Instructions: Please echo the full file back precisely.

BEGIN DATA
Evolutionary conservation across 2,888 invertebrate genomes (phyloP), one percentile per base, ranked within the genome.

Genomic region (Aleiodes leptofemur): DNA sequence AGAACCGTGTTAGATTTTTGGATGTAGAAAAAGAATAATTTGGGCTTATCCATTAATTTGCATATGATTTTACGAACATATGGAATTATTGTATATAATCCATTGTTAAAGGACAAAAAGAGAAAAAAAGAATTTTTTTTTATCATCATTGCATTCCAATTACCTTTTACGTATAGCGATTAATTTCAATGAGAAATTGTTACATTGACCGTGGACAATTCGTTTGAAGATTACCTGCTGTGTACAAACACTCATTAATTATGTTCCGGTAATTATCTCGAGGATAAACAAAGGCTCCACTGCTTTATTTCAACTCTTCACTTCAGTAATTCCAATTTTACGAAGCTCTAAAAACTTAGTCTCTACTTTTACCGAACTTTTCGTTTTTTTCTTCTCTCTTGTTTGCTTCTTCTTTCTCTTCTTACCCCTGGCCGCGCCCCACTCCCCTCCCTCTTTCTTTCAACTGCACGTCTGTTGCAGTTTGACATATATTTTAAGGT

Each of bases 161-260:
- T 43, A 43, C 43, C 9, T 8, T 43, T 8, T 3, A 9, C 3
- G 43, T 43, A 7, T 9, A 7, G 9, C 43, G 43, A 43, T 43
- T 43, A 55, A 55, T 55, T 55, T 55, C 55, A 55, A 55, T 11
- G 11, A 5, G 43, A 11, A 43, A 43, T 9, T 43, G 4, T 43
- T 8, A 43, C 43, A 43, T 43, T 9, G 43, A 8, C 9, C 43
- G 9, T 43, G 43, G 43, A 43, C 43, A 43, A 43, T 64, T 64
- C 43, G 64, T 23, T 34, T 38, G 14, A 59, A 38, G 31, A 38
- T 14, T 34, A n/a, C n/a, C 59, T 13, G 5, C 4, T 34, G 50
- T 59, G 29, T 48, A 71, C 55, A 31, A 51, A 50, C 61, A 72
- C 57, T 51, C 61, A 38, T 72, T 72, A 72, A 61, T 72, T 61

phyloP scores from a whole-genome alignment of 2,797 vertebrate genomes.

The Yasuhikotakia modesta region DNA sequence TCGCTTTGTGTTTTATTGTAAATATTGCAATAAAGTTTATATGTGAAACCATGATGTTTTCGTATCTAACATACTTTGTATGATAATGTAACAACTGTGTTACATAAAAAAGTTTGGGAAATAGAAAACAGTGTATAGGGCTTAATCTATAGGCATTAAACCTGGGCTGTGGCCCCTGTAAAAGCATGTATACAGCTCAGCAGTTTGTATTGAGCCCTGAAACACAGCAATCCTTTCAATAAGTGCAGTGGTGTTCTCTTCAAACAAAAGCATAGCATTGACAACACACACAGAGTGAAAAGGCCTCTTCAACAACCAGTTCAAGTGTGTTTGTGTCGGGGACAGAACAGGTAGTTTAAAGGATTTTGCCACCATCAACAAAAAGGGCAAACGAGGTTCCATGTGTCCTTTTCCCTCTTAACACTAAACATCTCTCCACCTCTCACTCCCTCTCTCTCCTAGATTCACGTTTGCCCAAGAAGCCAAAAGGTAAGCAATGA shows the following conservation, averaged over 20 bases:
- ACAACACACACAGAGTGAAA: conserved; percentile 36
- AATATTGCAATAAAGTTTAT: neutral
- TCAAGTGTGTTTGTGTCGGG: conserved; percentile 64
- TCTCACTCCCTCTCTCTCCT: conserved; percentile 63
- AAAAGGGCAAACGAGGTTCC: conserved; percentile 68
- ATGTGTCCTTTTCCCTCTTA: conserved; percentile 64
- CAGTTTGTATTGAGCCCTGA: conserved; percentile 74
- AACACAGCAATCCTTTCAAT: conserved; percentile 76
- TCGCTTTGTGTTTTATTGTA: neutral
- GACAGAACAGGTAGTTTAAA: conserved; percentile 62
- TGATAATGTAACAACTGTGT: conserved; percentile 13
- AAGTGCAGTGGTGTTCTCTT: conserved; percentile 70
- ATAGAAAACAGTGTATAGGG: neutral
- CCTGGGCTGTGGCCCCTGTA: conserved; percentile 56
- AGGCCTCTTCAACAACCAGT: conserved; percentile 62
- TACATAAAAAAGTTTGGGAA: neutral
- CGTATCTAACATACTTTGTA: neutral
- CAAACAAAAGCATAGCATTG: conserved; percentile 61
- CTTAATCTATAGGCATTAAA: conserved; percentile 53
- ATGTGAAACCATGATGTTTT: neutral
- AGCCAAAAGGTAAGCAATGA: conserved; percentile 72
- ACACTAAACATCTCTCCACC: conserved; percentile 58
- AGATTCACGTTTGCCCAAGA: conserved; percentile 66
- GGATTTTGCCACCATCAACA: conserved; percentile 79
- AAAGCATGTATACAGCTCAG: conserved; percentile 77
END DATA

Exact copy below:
Evolutionary conservation across 2,888 invertebrate genomes (phyloP), one percentile per base, ranked within the genome.

Genomic region (Aleiodes leptofemur): DNA sequence AGAACCGTGTTAGATTTTTGGATGTAGAAAAAGAATAATTTGGGCTTATCCATTAATTTGCATATGATTTTACGAACATATGGAATTATTGTATATAATCCATTGTTAAAGGACAAAAAGAGAAAAAAAGAATTTTTTTTTATCATCATTGCATTCCAATTACCTTTTACGTATAGCGATTAATTTCAATGAGAAATTGTTACATTGACCGTGGACAATTCGTTTGAAGATTACCTGCTGTGTACAAACACTCATTAATTATGTTCCGGTAATTATCTCGAGGATAAACAAAGGCTCCACTGCTTTATTTCAACTCTTCACTTCAGTAATTCCAATTTTACGAAGCTCTAAAAACTTAGTCTCTACTTTTACCGAACTTTTCGTTTTTTTCTTCTCTCTTGTTTGCTTCTTCTTTCTCTTCTTACCCCTGGCCGCGCCCCACTCCCCTCCCTCTTTCTTTCAACTGCACGTCTGTTGCAGTTTGACATATATTTTAAGGT

Each of bases 161-260:
- T 43, A 43, C 43, C 9, T 8, T 43, T 8, T 3, A 9, C 3
- G 43, T 43, A 7, T 9, A 7, G 9, C 43, G 43, A 43, T 43
- T 43, A 55, A 55, T 55, T 55, T 55, C 55, A 55, A 55, T 11
- G 11, A 5, G 43, A 11, A 43, A 43, T 9, T 43, G 4, T 43
- T 8, A 43, C 43, A 43, T 43, T 9, G 43, A 8, C 9, C 43
- G 9, T 43, G 43, G 43, A 43, C 43, A 43, A 43, T 64, T 64
- C 43, G 64, T 23, T 34, T 38, G 14, A 59, A 38, G 31, A 38
- T 14, T 34, A n/a, C n/a, C 59, T 13, G 5, C 4, T 34, G 50
- T 59, G 29, T 48, A 71, C 55, A 31, A 51, A 50, C 61, A 72
- C 57, T 51, C 61, A 38, T 72, T 72, A 72, A 61, T 72, T 61

phyloP scores from a whole-genome alignment of 2,797 vertebrate genomes.

The Yasuhikotakia modesta region DNA sequence TCGCTTTGTGTTTTATTGTAAATATTGCAATAAAGTTTATATGTGAAACCATGATGTTTTCGTATCTAACATACTTTGTATGATAATGTAACAACTGTGTTACATAAAAAAGTTTGGGAAATAGAAAACAGTGTATAGGGCTTAATCTATAGGCATTAAACCTGGGCTGTGGCCCCTGTAAAAGCATGTATACAGCTCAGCAGTTTGTATTGAGCCCTGAAACACAGCAATCCTTTCAATAAGTGCAGTGGTGTTCTCTTCAAACAAAAGCATAGCATTGACAACACACACAGAGTGAAAAGGCCTCTTCAACAACCAGTTCAAGTGTGTTTGTGTCGGGGACAGAACAGGTAGTTTAAAGGATTTTGCCACCATCAACAAAAAGGGCAAACGAGGTTCCATGTGTCCTTTTCCCTCTTAACACTAAACATCTCTCCACCTCTCACTCCCTCTCTCTCCTAGATTCACGTTTGCCCAAGAAGCCAAAAGGTAAGCAATGA shows the following conservation, averaged over 20 bases:
- ACAACACACACAGAGTGAAA: conserved; percentile 36
- AATATTGCAATAAAGTTTAT: neutral
- TCAAGTGTGTTTGTGTCGGG: conserved; percentile 64
- TCTCACTCCCTCTCTCTCCT: conserved; percentile 63
- AAAAGGGCAAACGAGGTTCC: conserved; percentile 68
- ATGTGTCCTTTTCCCTCTTA: conserved; percentile 64
- CAGTTTGTATTGAGCCCTGA: conserved; percentile 74
- AACACAGCAATCCTTTCAAT: conserved; percentile 76
- TCGCTTTGTGTTTTATTGTA: neutral
- GACAGAACAGGTAGTTTAAA: conserved; percentile 62
- TGATAATGTAACAACTGTGT: conserved; percentile 13
- AAGTGCAGTGGTGTTCTCTT: conserved; percentile 70
- ATAGAAAACAGTGTATAGGG: neutral
- CCTGGGCTGTGGCCCCTGTA: conserved; percentile 56
- AGGCCTCTTCAACAACCAGT: conserved; percentile 62
- TACATAAAAAAGTTTGGGAA: neutral
- CGTATCTAACATACTTTGTA: neutral
- CAAACAAAAGCATAGCATTG: conserved; percentile 61
- CTTAATCTATAGGCATTAAA: conserved; percentile 53
- ATGTGAAACCATGATGTTTT: neutral
- AGCCAAAAGGTAAGCAATGA: conserved; percentile 72
- ACACTAAACATCTCTCCACC: conserved; percentile 58
- AGATTCACGTTTGCCCAAGA: conserved; percentile 66
- GGATTTTGCCACCATCAACA: conserved; percentile 79
- AAAGCATGTATACAGCTCAG: conserved; percentile 77